]. The antibodies developed by > 99.5% of the vaccinated children were much lower than in HIV negative historical controls raising concerns of perhaps reduced immunogenicity and efficacy.
In this review, HIV positive women seemed to have multiple and more other HR-HPV genotypes than HPV 16/18 consistent with a previous study where 50% of HIV positive women with HPV 16 and 18 were co-infected with other HR-HPV genotypes [38
]. Consequently, it is unclear whether the current vaccines containing only HPV 16 and 18 genotypes may potentially prevent fewer cases of ICC among HIV positive women [39
]. Fortunately, the current preventive vaccines have shown cross-protection against some non vaccine HR-HPV genotypes and because of this, it is estimated that wide coverage (> 70%) could potentially prevent up to 71% of ICC [40
]. Cross-protection even if limited, may be particularly important in low-resource countries like Uganda where screening programs are limited or nonexistent.
Males had a high burden of HR-HPV infections. Studies have shown that males do not perceive themselves to be susceptible to HPV and do not believe that HPV infection is a severe problem to themselves [41
]. However, the role of men as vectors of HR-HPV genotypes that cause ICC has been extensively evaluated in epidemiological studies [42
]. HPV vaccines have been found to be safe and efficacious in males [45
]. However, vaccinating males does not appear to be economical when assessed from the view of ICC. Moreover, the WHO does not recommend routine male vaccination as the primary target of vaccination. Yet, the concept of herd immunity in public health would tend to suggest that vaccinating males would provide a double benefit to females in that the fewer males with HPV, the fewer females will be exposed [46
Although HPV vaccines hold great promise to reduce ICC-associated mortality and morbidity, it remains unclear whether low-resource countries like Uganda will reap the benefits any time soon. The current high cost of the vaccines, poor health infrastructure and competing health priorities will prevent young girls getting the life saving vaccinations. Uganda's health sector remains considerably under-funded. At less than 10% of total government expenditure in fiscal year 2010/2011, public health expenditure remains far below the Abuja target of 15% that the government of Uganda committed to in 2001 [47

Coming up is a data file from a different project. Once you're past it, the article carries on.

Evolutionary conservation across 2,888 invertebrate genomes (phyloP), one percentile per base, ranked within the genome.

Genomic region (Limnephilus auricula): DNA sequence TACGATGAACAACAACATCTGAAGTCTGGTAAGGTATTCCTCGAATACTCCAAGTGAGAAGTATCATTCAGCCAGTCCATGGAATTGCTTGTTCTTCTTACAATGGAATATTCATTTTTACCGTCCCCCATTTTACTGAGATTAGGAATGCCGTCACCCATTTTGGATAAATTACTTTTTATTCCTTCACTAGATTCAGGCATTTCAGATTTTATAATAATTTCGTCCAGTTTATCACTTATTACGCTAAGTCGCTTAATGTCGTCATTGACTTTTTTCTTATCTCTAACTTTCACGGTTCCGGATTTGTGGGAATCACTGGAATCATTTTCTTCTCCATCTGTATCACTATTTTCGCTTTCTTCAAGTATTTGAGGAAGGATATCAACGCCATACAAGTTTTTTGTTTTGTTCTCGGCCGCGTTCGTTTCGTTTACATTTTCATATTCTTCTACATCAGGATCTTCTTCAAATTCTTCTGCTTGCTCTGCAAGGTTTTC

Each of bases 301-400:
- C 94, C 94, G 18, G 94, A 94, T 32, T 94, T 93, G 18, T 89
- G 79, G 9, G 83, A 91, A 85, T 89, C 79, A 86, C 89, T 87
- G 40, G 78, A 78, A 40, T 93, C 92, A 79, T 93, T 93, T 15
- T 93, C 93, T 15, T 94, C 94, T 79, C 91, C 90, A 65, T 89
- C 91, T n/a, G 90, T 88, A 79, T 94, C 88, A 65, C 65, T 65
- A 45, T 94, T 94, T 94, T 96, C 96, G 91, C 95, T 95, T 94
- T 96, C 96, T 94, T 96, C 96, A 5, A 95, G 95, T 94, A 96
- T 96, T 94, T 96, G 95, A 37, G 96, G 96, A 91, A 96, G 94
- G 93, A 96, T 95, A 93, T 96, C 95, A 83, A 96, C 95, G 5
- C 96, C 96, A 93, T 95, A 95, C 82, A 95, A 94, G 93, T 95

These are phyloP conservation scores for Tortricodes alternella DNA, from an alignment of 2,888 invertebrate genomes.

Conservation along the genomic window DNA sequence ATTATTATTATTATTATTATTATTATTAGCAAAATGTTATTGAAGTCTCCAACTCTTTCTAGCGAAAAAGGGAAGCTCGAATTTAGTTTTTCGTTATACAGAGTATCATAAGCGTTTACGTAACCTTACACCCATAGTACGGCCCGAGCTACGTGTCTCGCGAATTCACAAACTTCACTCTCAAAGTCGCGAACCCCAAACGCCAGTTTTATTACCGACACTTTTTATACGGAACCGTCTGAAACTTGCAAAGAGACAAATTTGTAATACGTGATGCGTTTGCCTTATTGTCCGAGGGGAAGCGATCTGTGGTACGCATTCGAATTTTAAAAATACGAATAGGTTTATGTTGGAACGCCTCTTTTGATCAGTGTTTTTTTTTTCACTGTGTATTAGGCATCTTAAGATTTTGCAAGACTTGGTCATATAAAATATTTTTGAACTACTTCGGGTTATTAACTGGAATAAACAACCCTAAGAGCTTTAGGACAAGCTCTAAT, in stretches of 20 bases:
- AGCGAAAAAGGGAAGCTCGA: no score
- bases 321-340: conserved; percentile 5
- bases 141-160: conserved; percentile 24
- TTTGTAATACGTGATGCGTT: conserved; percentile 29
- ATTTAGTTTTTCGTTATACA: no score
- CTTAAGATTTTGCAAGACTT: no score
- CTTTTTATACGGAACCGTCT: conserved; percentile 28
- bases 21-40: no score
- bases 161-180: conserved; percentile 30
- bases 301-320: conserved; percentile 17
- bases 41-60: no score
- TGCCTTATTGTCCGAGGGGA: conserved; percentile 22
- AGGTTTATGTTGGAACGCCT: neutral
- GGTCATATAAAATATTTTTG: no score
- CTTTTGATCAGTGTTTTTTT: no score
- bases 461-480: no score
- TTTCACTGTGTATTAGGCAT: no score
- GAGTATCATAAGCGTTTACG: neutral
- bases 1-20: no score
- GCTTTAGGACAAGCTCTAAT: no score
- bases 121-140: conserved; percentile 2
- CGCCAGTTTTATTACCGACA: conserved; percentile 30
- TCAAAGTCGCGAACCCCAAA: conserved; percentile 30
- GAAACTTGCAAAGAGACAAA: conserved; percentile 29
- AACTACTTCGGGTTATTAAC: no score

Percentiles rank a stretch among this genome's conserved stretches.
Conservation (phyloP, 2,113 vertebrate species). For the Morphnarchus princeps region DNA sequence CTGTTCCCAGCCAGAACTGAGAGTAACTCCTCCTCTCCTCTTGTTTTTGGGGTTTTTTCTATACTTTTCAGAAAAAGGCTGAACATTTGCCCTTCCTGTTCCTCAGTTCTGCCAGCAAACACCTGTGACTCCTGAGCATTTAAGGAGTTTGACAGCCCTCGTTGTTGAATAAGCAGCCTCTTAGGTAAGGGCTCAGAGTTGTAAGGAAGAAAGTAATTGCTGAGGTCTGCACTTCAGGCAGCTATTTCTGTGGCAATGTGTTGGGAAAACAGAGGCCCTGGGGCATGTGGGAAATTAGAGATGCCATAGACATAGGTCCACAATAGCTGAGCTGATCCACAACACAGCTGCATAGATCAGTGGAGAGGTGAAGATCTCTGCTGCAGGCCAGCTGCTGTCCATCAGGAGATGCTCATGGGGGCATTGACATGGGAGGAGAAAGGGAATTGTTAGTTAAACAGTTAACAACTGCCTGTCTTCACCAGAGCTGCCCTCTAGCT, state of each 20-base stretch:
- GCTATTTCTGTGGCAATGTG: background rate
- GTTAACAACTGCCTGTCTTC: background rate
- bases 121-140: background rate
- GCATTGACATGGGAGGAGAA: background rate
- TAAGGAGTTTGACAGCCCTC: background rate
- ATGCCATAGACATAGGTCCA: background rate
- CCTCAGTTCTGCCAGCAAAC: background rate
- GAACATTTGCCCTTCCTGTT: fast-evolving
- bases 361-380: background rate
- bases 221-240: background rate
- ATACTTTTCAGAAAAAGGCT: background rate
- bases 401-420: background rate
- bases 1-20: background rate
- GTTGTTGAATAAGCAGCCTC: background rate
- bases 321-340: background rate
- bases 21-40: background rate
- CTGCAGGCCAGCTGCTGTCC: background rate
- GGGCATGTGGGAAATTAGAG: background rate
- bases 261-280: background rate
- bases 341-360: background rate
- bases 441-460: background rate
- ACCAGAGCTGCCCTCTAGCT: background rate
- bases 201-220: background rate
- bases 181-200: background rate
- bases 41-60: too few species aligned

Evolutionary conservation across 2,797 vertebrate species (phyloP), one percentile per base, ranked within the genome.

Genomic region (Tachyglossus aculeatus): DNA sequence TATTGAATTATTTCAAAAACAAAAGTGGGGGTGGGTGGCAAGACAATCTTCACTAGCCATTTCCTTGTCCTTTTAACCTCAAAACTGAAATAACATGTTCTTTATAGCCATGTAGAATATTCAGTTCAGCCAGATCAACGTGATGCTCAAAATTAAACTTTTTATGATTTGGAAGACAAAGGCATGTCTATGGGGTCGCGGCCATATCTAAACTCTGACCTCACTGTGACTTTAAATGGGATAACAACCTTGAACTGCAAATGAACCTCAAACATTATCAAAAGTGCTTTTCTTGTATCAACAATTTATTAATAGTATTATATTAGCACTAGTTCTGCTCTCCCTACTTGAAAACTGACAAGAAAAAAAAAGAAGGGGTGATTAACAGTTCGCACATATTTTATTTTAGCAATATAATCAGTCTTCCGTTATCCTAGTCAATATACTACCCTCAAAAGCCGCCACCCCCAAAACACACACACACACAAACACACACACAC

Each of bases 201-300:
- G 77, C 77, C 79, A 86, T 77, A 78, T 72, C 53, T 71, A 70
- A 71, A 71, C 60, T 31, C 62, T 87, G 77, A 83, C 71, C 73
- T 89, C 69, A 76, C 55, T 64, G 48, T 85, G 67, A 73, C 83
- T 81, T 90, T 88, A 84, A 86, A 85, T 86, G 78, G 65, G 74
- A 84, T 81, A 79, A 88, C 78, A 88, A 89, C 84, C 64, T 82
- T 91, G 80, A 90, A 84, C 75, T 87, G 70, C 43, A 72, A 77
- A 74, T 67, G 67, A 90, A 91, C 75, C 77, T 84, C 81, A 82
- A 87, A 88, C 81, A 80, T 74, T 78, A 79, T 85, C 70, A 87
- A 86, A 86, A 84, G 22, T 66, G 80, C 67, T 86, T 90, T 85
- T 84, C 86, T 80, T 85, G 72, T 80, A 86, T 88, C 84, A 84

]. Furthermore, presently, there is no known public sector pricing for the HPV vaccines making it difficult to budget for and as such the details of vaccine implementation and cost coverage remain unknown. Fortunately, the Global Alliance for Vaccines and Immunization (GAVI) pledged to consider HPV vaccines in their investment strategy of 2009-2013 [49
]. This may provide the much needed financial help to implement HPV immunization programs in low-resource countries where most of the ICC occur.
For prevention, HPV vaccines must be given before sexual debut to ensure that exposure to HPV has not occurred. Accordingly, the World Health Organization recommended that girls between the ages of 9-13 years should be the primary target of vaccination [50
]. Given the financial impossibility of vaccinating all eligible women in the reproductive age, it is vital that primary prevention by HPV vaccination is integrated with education on risk reducing behaviors and secondary prevention programs via screening and treatment of precancerous lesions and ICC. The availability of new and inexpensive screening techniques for rapid identification of HR-HPV may help facilitate the use of HPV testing in low-resource countries [51